Whether it’s for financial reasons or lack of decent homes, West Siders have few options when it comes to finding a quality home to purchase in their neighborhood.

Systemic disinvestment in communities like Austin, East Garfield Park and West Garfield Park has led to population loss and gentrification over the years. For example, from 1980 until 2017, East Garfield Park lost 43 percent of its Black population over that period of time. Today, the population in East Garfield Park stands at 19,992.

Harrison Row, a group of affordable factory-built duplexes and townhomes on the West Side created by Structured Development, seeks to remedy the pressure of buying a home for families who can’t afford to purchase one. 

Back in February, it was reported that half of the available homes were sold. Right now, 28 homes are available for immediate occupancy at $245,000, according to Harrison Row’s website

Taliya Harris, a 25-year-old accounting consultant who was born and raised around Garfield Park and North Lawndale, bought a four-bedroom home in Harrison Row with three floors and 2.5 bathrooms for $245,000. 

Growing up seeing unused lots of land in the community sit empty for years, like the lot where Harrison Row now sits once did, Harris said the price of the home was worth it as the rest of the area shows potential in providing other opportunities for the neighborhood.

“I just hope more people give this place a chance. It gives a better sense of safety and community,” Harris said.

Harrison Row’s prices are still below the city’s average cost of a home. Real estate website Redfin estimates that average townhouse prices in Chicago were around $542,000 in 2023. The median cost of a home in East Garfield Park is $268,000, according to real estate website Redfin.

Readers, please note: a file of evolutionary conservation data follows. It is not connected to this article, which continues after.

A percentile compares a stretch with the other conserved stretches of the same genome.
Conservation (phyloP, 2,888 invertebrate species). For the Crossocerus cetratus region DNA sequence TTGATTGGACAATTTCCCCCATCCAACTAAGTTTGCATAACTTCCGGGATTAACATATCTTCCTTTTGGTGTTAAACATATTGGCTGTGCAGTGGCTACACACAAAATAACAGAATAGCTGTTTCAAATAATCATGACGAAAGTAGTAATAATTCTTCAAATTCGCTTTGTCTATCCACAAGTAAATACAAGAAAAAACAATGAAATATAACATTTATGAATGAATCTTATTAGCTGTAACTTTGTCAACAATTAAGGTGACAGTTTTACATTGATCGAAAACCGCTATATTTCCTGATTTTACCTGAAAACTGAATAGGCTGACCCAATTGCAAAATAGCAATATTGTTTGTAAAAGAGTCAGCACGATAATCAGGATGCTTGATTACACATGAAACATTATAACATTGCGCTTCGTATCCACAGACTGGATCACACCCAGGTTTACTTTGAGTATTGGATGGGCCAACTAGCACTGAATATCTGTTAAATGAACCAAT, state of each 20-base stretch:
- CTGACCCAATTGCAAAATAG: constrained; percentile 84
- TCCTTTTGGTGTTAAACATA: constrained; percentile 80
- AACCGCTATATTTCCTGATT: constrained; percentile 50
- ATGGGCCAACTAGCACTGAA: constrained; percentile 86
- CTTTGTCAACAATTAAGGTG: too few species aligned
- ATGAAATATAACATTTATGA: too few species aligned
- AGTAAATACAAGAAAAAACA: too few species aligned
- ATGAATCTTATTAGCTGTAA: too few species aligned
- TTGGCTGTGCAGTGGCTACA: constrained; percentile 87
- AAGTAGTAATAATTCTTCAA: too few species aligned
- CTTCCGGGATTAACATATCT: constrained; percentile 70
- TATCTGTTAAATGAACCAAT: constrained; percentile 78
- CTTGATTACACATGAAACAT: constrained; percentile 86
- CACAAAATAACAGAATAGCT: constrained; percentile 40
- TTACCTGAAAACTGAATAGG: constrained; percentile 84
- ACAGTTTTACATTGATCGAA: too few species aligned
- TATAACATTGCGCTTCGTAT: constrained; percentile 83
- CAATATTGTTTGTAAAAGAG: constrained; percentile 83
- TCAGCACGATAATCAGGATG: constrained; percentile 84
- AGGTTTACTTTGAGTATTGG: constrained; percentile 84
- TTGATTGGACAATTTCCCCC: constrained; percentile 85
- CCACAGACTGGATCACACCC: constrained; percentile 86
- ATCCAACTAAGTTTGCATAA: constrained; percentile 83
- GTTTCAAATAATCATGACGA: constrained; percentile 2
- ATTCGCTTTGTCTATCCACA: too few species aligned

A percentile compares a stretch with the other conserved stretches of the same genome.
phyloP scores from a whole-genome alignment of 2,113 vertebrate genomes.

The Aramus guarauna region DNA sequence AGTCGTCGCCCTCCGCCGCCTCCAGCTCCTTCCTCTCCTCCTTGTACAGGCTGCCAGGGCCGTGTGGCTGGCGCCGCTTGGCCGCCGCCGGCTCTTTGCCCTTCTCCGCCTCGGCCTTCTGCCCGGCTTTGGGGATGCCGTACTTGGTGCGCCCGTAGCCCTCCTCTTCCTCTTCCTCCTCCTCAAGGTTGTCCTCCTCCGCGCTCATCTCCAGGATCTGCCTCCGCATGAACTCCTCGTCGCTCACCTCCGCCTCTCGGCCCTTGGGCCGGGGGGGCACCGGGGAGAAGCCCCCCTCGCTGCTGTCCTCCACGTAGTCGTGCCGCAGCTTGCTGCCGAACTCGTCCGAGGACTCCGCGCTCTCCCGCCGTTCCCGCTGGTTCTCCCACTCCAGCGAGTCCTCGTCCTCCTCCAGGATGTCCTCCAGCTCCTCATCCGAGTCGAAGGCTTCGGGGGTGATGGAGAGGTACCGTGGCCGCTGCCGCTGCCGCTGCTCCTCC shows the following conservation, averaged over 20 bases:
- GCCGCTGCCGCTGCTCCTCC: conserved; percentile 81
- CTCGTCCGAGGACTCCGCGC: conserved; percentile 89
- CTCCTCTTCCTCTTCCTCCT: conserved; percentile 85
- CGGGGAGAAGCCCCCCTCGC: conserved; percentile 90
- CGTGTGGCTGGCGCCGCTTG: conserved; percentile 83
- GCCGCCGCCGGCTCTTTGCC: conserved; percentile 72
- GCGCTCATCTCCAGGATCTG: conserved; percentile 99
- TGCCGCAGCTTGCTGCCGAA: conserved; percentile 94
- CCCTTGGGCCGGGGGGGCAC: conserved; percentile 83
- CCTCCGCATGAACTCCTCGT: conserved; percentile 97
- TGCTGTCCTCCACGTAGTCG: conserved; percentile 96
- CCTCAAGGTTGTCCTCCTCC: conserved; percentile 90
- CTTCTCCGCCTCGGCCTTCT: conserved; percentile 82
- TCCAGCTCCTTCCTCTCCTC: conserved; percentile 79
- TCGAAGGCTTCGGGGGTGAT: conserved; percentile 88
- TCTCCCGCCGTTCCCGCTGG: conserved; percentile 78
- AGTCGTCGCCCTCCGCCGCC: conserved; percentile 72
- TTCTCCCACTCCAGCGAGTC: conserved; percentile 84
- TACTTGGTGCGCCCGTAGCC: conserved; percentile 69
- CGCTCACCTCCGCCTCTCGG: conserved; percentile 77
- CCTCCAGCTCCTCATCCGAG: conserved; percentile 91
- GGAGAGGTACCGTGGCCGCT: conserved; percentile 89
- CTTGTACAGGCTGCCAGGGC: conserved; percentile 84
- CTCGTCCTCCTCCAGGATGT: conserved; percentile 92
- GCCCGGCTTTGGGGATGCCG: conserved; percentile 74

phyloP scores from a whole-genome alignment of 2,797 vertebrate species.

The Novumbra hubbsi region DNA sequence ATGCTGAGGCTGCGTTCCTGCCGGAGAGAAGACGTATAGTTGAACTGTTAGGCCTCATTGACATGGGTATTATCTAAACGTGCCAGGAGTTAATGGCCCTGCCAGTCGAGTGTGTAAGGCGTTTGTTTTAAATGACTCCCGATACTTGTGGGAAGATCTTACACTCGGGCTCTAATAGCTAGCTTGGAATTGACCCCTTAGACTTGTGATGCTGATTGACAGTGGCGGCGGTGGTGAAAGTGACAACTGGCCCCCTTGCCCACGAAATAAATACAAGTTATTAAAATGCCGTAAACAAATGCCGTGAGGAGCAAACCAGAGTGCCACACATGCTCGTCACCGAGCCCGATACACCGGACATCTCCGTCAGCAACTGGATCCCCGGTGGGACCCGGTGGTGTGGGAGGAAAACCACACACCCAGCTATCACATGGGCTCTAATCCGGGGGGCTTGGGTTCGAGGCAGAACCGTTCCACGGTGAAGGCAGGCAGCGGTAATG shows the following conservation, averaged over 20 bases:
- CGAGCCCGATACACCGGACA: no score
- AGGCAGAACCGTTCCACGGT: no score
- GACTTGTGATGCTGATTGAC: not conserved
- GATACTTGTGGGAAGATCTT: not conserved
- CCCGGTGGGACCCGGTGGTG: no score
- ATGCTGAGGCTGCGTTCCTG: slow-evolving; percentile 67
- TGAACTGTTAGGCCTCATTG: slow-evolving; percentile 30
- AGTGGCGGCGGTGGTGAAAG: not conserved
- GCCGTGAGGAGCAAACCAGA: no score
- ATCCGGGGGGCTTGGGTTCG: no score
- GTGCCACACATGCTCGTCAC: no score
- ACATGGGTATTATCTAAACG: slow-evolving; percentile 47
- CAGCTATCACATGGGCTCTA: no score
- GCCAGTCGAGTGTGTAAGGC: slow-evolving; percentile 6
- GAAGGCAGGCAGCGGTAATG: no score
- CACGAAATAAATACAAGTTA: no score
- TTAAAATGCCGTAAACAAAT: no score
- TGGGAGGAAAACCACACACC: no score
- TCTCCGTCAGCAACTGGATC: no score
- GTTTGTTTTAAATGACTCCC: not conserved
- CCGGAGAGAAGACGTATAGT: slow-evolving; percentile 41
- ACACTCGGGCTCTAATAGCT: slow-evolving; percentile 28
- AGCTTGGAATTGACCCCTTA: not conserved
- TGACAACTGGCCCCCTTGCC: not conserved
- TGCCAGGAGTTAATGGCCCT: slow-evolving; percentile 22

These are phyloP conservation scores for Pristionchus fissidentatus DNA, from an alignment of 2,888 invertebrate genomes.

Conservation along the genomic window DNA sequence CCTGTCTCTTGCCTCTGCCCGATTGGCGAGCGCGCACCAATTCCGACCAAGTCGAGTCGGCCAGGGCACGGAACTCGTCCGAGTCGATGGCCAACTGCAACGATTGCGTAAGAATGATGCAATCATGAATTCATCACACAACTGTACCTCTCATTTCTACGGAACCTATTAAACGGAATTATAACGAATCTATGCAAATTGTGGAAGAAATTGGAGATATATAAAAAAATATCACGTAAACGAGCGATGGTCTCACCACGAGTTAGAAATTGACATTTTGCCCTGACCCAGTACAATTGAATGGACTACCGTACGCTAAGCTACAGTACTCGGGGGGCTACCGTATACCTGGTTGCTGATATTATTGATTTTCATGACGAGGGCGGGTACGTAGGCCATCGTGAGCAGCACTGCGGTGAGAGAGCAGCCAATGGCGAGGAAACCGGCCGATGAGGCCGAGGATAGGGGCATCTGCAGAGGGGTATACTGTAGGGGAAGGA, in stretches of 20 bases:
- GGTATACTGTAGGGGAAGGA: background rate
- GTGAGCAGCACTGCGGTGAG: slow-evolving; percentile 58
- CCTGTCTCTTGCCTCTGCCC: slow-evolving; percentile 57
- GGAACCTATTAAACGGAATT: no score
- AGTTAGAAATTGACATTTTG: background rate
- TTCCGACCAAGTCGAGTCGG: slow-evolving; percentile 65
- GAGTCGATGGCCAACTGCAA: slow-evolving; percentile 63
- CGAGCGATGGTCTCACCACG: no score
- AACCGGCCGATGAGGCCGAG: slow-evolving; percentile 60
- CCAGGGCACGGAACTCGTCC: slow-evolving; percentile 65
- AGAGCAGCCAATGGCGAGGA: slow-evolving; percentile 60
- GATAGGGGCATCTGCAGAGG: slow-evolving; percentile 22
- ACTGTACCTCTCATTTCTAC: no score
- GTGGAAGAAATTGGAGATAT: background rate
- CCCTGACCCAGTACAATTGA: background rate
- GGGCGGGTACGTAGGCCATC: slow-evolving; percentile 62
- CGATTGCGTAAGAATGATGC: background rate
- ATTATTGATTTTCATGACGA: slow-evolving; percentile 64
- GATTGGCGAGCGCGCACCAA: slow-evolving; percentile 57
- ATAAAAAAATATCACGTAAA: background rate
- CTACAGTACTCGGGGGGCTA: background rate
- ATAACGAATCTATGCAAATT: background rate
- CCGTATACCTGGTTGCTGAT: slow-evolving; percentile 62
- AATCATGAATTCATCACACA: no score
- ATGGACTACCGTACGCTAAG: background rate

While much of the West Side suffers from population loss, East Garfield Park has seen a big rise in housing costs. A report by the Institute of Housing Studies at DePaul University showed that the larger Humboldt Park/Garfield Park area’s property value grew by 258 percent since 2000, the highest of any other neighborhood in the city in 2018. 

According to a report published by the Institute for Housing Studies at DePaul University, the bulk of Chicago home loans for two- to four-flat residential buildings between 2018 and 2021 were purchased by Black and Latinx buyers.

Harris said it took two and a half months to close on the house after completing a series of non-traditional steps unique to Harrison Row. This includes getting pre-approval from a lender, homebuyer training from the Chicago Housing Trust and state’s Housing and Urban Development agency, and a certification of household income.

Other requirements include being debt-free from the city, meaning the buyers must have no outstanding parking tickets or utility bills they owe the city as well.

“Your total household income (from all household members 18 and older) must be equal to or less than the 120% adjusted median income limit for your household size, and your monthly housing payment cannot exceed 33% of your monthly gross income,” according to Harrison Row’s website.